Friday, March 11, 2011

Islamic Caliphate Redux

March 11, 2011

Okay, that last post was written on the basis of logic. Now, let's do some research. First of all, what is an Islamic Caliphate? Does that phrase even make any sense?

To say Caliphate is to refer to the political religious state which lasted between 632 A.D and 1258 A.D. It is sort of like talking about the Holy Roman Empire. The caliphs held temporal, and some spiritual authority. 

After Muhammad passed away, the society he had built needed a new ruler. The word caliph is from the Arabic Kalifa, or successor. Abu Bakr  was selected by a group of elders of Medina. If you are a Christian,  think of Abu Bakr the way you think of Saint Peter, the first pope.

The first four Caliphs were Abu Bakr, Umar, Uthman and Ali. Their reign was considered the Golden Age of Pure Islam. They expanded the Islamic state into new regions, including Syria, Jordan, Palestine, Iraq, and Egypt. Raids were made into Persia and Armenia, as well as North Africa. (See, the comparison to the Holy Roman Empire is becoming more obvious!) Al Mutassim was considered the last Caliph, but he was defeated when the Mongols sacked Baghdad. 

Now, what exactly might Glenn Beck be driving at when he says that an Islamic Caliphate wants to take over the Middle East? I think he may be basically suggesting that an Iran type theocracy will become the dominant form of government in the region. This is fear-mongering, plain and simple.

Ironically, it amuses me that Mubarak played the same game. As his government faced collapse, Mubarak warned ominously, "apres moi, le deluge," playing on the West's fears by suggesting that if he left, the only alternative would be radical Islam.1. 

I predict that in Egypt, Islam can be compatible with democracy. The Egyptian state will emerge with a range of views, a range of religions, a range of parties. 

A reader has pointed out that I need data to back up my views. The data I have right now is gathered from the two classes I teach. That is less than 60 students, so is not statistically acceptable as a sample. Also, the sample is skewed. because it is a highly educated population. However, this is a good subject for a research paper. I will look into it.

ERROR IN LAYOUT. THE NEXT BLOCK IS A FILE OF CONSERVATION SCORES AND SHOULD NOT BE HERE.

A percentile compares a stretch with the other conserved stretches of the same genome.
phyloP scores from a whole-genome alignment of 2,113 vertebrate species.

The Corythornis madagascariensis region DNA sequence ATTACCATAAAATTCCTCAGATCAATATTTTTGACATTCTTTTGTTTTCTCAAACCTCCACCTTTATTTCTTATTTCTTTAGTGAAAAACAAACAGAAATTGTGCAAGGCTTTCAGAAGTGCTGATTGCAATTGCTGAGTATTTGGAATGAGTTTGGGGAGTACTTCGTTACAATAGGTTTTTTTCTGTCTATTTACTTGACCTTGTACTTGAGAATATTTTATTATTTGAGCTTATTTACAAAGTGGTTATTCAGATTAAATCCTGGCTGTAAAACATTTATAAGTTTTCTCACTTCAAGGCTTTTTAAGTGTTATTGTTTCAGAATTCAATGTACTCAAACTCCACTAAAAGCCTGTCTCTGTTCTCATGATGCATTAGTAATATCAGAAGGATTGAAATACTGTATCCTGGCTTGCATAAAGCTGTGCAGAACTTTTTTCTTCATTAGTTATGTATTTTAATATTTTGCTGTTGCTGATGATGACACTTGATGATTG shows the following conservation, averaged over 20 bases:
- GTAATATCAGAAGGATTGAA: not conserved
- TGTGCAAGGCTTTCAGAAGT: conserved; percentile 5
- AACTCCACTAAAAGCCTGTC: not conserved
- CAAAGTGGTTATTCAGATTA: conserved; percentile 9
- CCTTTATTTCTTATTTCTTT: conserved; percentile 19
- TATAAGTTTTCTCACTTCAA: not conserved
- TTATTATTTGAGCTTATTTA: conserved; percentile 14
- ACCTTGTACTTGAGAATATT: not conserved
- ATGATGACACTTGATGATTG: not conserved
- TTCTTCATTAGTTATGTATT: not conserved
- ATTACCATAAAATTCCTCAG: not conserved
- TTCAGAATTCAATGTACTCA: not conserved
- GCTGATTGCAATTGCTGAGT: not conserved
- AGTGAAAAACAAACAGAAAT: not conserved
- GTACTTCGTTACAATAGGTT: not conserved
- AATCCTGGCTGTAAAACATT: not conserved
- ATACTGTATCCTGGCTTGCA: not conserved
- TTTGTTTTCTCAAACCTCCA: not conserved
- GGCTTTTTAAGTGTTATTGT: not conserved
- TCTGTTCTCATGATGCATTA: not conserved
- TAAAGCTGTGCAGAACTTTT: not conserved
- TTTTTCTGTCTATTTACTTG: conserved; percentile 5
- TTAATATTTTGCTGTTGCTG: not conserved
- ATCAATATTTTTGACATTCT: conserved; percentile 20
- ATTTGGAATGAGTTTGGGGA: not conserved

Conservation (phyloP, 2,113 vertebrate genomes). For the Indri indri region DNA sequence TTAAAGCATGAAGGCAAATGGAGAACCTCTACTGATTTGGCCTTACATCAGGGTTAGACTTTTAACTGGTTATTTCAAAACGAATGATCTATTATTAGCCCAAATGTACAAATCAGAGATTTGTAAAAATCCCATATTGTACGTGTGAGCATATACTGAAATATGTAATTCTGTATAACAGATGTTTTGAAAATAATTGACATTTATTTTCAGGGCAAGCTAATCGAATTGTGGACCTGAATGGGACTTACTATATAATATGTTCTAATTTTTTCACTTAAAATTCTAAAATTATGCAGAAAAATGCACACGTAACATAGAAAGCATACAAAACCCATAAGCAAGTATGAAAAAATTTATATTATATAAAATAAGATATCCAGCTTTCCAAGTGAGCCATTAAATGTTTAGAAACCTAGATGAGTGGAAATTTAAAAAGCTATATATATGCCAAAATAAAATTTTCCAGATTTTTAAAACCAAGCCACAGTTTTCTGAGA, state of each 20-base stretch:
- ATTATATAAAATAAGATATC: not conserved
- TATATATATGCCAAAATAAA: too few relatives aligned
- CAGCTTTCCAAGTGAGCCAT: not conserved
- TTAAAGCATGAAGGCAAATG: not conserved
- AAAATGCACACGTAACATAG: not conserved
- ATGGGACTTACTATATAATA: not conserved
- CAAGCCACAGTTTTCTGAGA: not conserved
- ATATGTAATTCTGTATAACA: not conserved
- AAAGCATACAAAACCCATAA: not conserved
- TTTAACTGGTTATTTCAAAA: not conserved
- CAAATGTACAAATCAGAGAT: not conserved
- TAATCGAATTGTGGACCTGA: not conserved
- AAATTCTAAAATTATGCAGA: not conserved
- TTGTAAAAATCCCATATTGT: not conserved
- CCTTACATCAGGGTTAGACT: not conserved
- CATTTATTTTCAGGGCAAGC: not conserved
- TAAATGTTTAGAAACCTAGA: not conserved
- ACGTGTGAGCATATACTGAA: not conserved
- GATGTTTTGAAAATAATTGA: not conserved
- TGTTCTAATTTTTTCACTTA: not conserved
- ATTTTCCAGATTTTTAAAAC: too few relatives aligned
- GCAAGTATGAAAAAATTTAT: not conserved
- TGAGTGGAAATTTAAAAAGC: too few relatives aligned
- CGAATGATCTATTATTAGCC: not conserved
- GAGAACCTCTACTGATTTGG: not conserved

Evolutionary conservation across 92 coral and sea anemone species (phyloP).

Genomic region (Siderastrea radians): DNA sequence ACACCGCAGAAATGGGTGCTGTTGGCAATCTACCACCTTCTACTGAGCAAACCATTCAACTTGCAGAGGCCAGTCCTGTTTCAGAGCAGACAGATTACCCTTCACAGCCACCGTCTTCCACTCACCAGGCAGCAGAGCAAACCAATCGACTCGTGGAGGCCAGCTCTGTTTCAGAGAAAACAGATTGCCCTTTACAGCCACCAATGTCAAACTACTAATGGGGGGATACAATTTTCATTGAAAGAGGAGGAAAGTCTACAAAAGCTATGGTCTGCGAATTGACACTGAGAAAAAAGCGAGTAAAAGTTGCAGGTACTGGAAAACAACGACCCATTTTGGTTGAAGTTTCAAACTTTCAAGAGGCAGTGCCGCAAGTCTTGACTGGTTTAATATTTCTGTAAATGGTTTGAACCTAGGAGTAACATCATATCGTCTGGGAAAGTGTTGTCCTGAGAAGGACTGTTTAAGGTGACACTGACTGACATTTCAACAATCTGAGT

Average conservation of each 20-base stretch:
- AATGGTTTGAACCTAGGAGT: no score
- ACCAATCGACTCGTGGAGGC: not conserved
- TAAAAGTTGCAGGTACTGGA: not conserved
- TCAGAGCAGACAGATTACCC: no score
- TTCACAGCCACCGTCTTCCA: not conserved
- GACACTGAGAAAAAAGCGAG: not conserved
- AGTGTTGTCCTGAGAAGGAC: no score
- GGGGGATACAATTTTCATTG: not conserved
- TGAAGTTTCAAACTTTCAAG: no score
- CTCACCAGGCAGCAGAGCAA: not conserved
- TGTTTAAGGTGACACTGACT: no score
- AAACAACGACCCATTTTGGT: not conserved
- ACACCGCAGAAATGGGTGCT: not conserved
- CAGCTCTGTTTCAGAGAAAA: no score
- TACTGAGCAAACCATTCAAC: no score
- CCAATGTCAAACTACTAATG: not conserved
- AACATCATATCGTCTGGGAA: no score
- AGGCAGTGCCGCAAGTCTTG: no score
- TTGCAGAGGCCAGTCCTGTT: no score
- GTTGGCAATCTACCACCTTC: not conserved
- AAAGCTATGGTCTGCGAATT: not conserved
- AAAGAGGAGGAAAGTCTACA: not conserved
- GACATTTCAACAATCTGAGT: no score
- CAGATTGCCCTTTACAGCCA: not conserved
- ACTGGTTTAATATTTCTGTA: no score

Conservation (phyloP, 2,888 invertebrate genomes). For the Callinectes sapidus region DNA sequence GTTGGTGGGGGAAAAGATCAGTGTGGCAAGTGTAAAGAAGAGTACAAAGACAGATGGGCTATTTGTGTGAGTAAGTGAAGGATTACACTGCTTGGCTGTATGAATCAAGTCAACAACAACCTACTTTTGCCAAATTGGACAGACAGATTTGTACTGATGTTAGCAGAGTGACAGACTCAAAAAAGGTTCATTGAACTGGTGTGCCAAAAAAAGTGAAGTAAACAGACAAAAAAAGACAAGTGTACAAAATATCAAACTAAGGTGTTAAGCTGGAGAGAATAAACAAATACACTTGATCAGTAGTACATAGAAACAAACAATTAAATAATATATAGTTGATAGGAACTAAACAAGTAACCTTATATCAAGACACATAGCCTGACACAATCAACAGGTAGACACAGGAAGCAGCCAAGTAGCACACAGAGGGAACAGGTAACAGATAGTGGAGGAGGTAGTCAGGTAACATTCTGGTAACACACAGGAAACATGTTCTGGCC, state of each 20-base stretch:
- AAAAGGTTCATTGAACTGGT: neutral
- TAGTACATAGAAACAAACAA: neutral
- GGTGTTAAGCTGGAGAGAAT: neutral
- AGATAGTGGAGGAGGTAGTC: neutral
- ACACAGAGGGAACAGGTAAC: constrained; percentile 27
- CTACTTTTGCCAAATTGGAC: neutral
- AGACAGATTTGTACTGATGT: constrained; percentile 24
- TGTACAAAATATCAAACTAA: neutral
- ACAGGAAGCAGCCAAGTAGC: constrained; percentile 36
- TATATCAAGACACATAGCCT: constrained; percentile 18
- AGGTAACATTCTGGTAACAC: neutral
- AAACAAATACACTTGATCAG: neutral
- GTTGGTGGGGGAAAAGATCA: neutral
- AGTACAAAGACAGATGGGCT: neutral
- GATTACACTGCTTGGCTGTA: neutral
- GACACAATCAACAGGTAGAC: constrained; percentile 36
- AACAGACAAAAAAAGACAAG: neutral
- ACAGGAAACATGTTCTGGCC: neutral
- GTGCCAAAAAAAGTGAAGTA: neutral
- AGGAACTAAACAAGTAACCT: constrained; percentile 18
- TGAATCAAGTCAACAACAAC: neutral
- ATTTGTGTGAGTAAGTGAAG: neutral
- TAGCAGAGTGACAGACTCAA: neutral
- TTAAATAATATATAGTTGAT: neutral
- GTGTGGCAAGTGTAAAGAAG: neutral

1. This quote is originally attributed to King Louis the XV, King of France and Navarre. The French Revolution came 15 years after his death.


  1. The old regime used the image of the "frightening ghost of the Muslim Brotherhood" just to say "don't let us out, otherwise the MB will seize power … we are the only guarantee for you that this does not happen".

    I guess that the people of Egypt have grown too politically mature to let this happen!!

    I liked this article which says: "The Muslim Brotherhood won't seek the presidency now. It's a way of saying they won't try to take what they can't possibly get." And I would like to add to this … "and what they won't possibly get".

    I guess your last two lines summed up the idea .. "In Egypt, Islam can be compatible with democracy, and that a state will emerge with a range of views, a range of religions, a range of parties."

  2. @Hoda. Thank you so much. I am glad you liked the last two lines.

  3. OK, let me be a bit of a spoilsport here. Don't forget the old maxim, "In G-d we trust, everyone else bring data."

    So, are there data that suggest that the Egyptian people want, and will fight for, a pluralistic society?

  4. The last Caliphate was the Ottomans, which fell after World War I, when the Muslims fought each other under the slogans of nationalism.

  5. Thanks V. I appreciate your update. What was the name of the last caliph? Also, can you give me some insight into how muslims view caliphs? Thanks, wmb.

  6. If you would like to have a relatively comprehensive understanding of the Caliphate there is a Western production called "Empire of Faith" you can find this in youtube @ this link:

    It is 3 parts: Fisrt part is about "the Golden Age" as you mentioned, the third part is about the Ottomans, the second part is everything in between; including Salah Ad-deen (Saladin).

  7. @V, thanks so much. I will check into this and write more.